This, the central commercial lie, leads to the ethic of "smartness" a euphemism, as Martin makes clear, for "forgery" (XVI) or for any plundering immorality. The saints of this society are its most competent scoundrels. Because of this perverted ethic, it is not only consistent but brilliantly apt that they should lionize Martin after they find he has "purchased a 'location' in the Valley of Eden" (XXII). Dickens is simply showing their most natural urge: to collect in a pack and howl over the victim of their smartness. It is really impossible to find an analogy in nature for such gratuitous cruelty, and Mrs. Lupin certainly has the last approved word on the Americans: "How could he ever go to America! Why didn't he go to some of those countries where the savages eat each other fairly, and give an equal chance to every one!" (XLIII).

This land of the free, as Mrs. Lupin sees, exists on denying [146/147] "an equal chance to every one", and Dickens uses the symbol of slavery over and over again to show, as Martin says, that for "masters" this country has simply substituted "owners" (XVI). But by cutting themselves off from the past completely — "darn your books" (XVI), says a representative citizen — Americans have lost touch with decency and value, and also with reality. The United States is, in fact, a pre-figuring of Lewis Carrol's Wonderland, with Humpty Dumpty in charge:

"I go back Toe my home, sir," pursued the gentleman, "by the return train, which starts immediate. Start is not a word you use in your country, sir." "Oh yes, it is," said Martin. "You air mistaken, sir," returned the gentleman, with great decision: "but we will not pursue the subject, lest it should awaken your prêjû-díce." [XXII]

Our laughter rejects this potentially terrifying sense of certainty; for it is the certainty of the madhouse, and Americans are so dangerous and violent mainly because they are so completely unable to tolerate objection. Objection, or even mild correction, implies a doubt of their identity, it seems, and their identity is completely rooted in a wild and unrestrained language.

Their colourful vocabulary, constant use of inverted seatences, and general practice of speaking as they write, "with all the indignation in capitals, and all the sarcasm in italics" (XXII) rob them of any sense of reality and expose their hysterical attempts to hide their emptiness. As Dickens says, "wherever half a dozen people were collected together, there, in their looks, dress, morals, manners, habits, intellect, and conversation, were Mr. Jefferson Brick, Colonel Diver, Major Pawkins, General Choke, and Mr. La Fayette Kettle, over, and over, and over again. They did the same things; said the same things; judged all subjects by, and reduced all subjects to, the same standard" (XXI). There is a sense, of course, reinforced by the aggressive humour, in which the whole country is an empty balloon. American speech has lost [147/148] entirely its relation to the particular. The natives speak a, true poetry, but they also believe that "your true poetry can never stoop to details" (XXI), and it is details on which language and identity are established. The same sense of hollowness is behind the recurrent remark that virtually any person in question is "one of the most remarkable men in our country, sir". Everyone is remarkable, just as everyone speaks in italics, partly because no one is really remarkable at all, it is true, but also partly because America is a vast side show, a group of Yahoos, each superficially different but united in their repulsiveness. Our laughter emphasizes the nothingness, but it is surely a laughter so extremely negative as to include a large measure of disgust.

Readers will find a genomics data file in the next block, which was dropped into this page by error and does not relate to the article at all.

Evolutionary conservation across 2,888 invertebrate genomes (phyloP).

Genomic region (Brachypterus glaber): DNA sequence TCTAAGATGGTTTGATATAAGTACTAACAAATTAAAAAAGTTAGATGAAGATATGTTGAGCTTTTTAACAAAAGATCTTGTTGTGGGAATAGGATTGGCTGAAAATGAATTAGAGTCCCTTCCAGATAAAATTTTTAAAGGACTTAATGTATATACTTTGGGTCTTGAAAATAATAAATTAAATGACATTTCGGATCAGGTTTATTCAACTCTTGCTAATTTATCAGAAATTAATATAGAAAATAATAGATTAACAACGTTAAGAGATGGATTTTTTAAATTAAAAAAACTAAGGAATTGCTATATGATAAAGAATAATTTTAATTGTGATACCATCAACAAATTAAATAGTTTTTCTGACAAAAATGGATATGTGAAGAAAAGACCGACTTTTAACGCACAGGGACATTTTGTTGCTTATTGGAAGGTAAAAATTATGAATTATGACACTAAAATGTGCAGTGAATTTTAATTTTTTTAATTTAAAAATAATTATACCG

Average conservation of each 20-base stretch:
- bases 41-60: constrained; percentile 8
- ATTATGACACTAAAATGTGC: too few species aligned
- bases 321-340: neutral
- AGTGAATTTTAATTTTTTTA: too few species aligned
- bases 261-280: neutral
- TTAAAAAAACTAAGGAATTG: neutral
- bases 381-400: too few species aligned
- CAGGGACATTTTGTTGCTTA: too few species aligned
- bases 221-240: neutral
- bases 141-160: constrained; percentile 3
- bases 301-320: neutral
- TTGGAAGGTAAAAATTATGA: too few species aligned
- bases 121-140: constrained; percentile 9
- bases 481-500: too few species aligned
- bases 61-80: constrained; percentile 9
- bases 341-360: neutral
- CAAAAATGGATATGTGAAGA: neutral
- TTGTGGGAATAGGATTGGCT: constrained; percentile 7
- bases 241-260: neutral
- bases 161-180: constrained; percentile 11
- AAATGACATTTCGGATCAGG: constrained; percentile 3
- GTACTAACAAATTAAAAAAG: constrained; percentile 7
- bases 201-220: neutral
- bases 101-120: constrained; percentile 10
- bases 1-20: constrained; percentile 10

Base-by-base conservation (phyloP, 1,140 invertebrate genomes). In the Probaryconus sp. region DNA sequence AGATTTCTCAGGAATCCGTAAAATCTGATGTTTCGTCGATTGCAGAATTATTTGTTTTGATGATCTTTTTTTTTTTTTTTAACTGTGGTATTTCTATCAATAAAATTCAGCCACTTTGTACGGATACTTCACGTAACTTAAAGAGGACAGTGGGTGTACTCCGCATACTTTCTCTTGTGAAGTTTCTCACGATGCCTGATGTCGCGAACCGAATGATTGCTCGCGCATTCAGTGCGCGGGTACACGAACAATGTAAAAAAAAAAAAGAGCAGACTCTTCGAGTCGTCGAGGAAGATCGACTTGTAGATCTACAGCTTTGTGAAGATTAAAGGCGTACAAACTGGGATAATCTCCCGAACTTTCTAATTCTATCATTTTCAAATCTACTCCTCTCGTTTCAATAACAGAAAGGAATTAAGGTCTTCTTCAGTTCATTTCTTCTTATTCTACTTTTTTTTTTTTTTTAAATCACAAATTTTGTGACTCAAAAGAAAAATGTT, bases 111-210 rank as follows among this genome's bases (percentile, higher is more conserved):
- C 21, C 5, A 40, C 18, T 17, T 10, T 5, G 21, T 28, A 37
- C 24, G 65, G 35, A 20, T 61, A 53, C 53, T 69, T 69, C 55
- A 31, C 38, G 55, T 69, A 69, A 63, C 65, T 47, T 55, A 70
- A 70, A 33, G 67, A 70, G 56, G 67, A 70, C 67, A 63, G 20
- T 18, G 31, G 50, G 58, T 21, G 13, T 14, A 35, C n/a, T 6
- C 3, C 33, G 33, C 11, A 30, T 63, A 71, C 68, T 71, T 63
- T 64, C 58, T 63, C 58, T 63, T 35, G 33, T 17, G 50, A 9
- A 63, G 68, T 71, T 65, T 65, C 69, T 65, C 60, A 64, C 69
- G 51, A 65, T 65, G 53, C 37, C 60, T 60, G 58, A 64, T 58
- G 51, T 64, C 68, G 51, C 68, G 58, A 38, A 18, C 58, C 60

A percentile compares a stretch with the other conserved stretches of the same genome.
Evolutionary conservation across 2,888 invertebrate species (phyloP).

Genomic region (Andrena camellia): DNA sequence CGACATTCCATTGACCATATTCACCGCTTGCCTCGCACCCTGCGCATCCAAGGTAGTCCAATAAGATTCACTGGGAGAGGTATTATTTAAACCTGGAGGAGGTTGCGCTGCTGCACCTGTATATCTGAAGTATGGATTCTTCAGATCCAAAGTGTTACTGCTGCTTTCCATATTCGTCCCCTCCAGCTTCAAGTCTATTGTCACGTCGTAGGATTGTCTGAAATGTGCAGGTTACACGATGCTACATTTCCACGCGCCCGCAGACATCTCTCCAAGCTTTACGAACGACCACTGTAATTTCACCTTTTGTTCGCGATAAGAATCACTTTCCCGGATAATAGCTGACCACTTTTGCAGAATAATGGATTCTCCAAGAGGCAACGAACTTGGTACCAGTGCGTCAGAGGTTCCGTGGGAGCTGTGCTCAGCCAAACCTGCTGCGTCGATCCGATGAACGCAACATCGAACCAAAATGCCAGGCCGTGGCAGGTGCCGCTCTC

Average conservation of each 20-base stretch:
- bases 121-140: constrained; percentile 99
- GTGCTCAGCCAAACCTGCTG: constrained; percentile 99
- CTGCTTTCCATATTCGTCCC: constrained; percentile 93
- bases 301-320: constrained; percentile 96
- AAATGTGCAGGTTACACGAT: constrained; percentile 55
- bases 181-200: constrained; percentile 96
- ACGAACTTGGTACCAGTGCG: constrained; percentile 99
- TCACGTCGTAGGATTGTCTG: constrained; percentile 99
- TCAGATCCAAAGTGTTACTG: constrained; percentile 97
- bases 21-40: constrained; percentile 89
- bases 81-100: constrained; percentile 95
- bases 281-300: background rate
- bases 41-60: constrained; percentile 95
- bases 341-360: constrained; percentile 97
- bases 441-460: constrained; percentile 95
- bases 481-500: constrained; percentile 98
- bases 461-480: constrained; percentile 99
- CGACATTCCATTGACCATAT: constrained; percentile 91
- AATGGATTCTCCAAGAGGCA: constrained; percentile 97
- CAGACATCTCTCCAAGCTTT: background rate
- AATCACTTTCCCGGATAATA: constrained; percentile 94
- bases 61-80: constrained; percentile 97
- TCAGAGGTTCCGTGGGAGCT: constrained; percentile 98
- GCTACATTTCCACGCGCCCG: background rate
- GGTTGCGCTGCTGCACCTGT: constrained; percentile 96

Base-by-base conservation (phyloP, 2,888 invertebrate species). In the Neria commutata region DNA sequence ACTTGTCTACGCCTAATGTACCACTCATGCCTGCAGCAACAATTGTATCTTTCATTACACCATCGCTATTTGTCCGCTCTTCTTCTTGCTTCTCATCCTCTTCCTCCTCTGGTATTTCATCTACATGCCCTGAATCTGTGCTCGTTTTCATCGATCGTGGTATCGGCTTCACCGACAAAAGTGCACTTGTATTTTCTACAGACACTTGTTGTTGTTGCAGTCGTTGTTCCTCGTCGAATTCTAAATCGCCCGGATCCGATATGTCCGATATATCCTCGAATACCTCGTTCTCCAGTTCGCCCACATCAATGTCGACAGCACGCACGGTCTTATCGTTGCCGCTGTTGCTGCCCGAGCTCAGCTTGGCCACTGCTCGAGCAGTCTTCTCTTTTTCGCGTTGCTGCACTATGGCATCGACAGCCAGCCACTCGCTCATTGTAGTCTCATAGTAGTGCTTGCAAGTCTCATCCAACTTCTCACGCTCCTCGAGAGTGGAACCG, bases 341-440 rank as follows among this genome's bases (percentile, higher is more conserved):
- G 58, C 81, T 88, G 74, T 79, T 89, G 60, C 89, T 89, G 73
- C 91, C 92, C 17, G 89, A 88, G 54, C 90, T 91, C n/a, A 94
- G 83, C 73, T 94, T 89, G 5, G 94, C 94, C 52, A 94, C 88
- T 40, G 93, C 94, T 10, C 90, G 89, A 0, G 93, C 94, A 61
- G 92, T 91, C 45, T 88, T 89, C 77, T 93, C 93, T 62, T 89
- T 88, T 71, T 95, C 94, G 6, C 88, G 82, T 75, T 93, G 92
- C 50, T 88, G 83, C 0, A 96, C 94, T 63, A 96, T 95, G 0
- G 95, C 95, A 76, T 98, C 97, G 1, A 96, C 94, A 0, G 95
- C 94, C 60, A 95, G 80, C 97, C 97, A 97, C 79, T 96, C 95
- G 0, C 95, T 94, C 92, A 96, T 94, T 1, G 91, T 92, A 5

Only twice does Dickens allow us to move past this disgust and glimpse in a compassionate way the awful barrenness of these lives. The first glimpse comes at the end of a satiric discussion of the aggressively intellectual female and her diet of absurd lectures — "The Philosophy of Vegetables" on Fridays (XVII)-when Mr. Bevan explains that they only go "as an escape from monotony" (XVII). The second time is in a letter from Mr. Putnam Smif, who writes to Martin asking for literary assistance in England. Smif, it turns out, is a brilliant parody-in-advance of Walt Whitman: "I am young and ardent. For there is a poetry in wildness, and every alligator basking in the slime is in himself an Epic, self-contained. I aspirate for fame. It is my yearning and my thirst" (XXII). The humour is directed against both this "wildness" and this egoistic "thirst" for fame, but at the end of the uproarious letter Dickens again catches us up short with a potentially touching PS.: "Address your answer to America Junior, Messrs. Hancock and Floby, Dry Goods Store, as above."

But American naturalness is far too dangerous to allow for much of this, and Martin finally makes explicit the reason for disavowing this country: they lack "that instinctive good breeding which admonishes one man not, to offend and disgust another" He explains, further, that "from disregarding small obligations they come in regular course to disregard great ones" and that this creeping insensitivity to others forms "a part of one great growth which is rotten at the root" (XXXIV). In the end, our laughter is used to aid in the destruction of all [148/149] that this country represents, and the final black joke is pronounced by Mark Tapley: "But they're like the cock that went and hid himself to save his life, and was found out by the noise he made. They can't help crowing. They was born to it, and do it they must, whatever comes of it" (XXXIII). This nation of proud cocks, similarly, is setting itself up for the slaughter, and its symbolic elimination corresponds to an elimination in us of the anarchic ego.

The final scene in America completes this elimination by pushing the natural rapacity of this country out of sight and into the total void of empty space. The two transcendentalist ladies act as a climax and summary of this harsh laughter of rejection. The first lady, in her philosophic. way, raises the question as to whether she and, "oh gasping one!" the honourable Pogram and the honourable Hominy really do exist. The second lady, in her equally philosophic way, unintentionally gives a clear answer to the question and, at the same time, pronounces the resounding negative verdict on all America:

"Mind and matter ... glide swift into the vortex of immensity. Howls the sublime, and softly sleeps the calm Ideal, in the whispering chambers of Imagination, To hear it, sweet it is. But then, outlaughs the stern philosopher, and saith to the Grotesque, 'What ho I arrest for me that Agency. Go, bring it here!' And so the vision fadeth." [XXXIV]

And so fadeth America. The naked rapacious ego has been conquered, and there is no more need for the natural. The humour has done its job.


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Last Modified 10 March 2010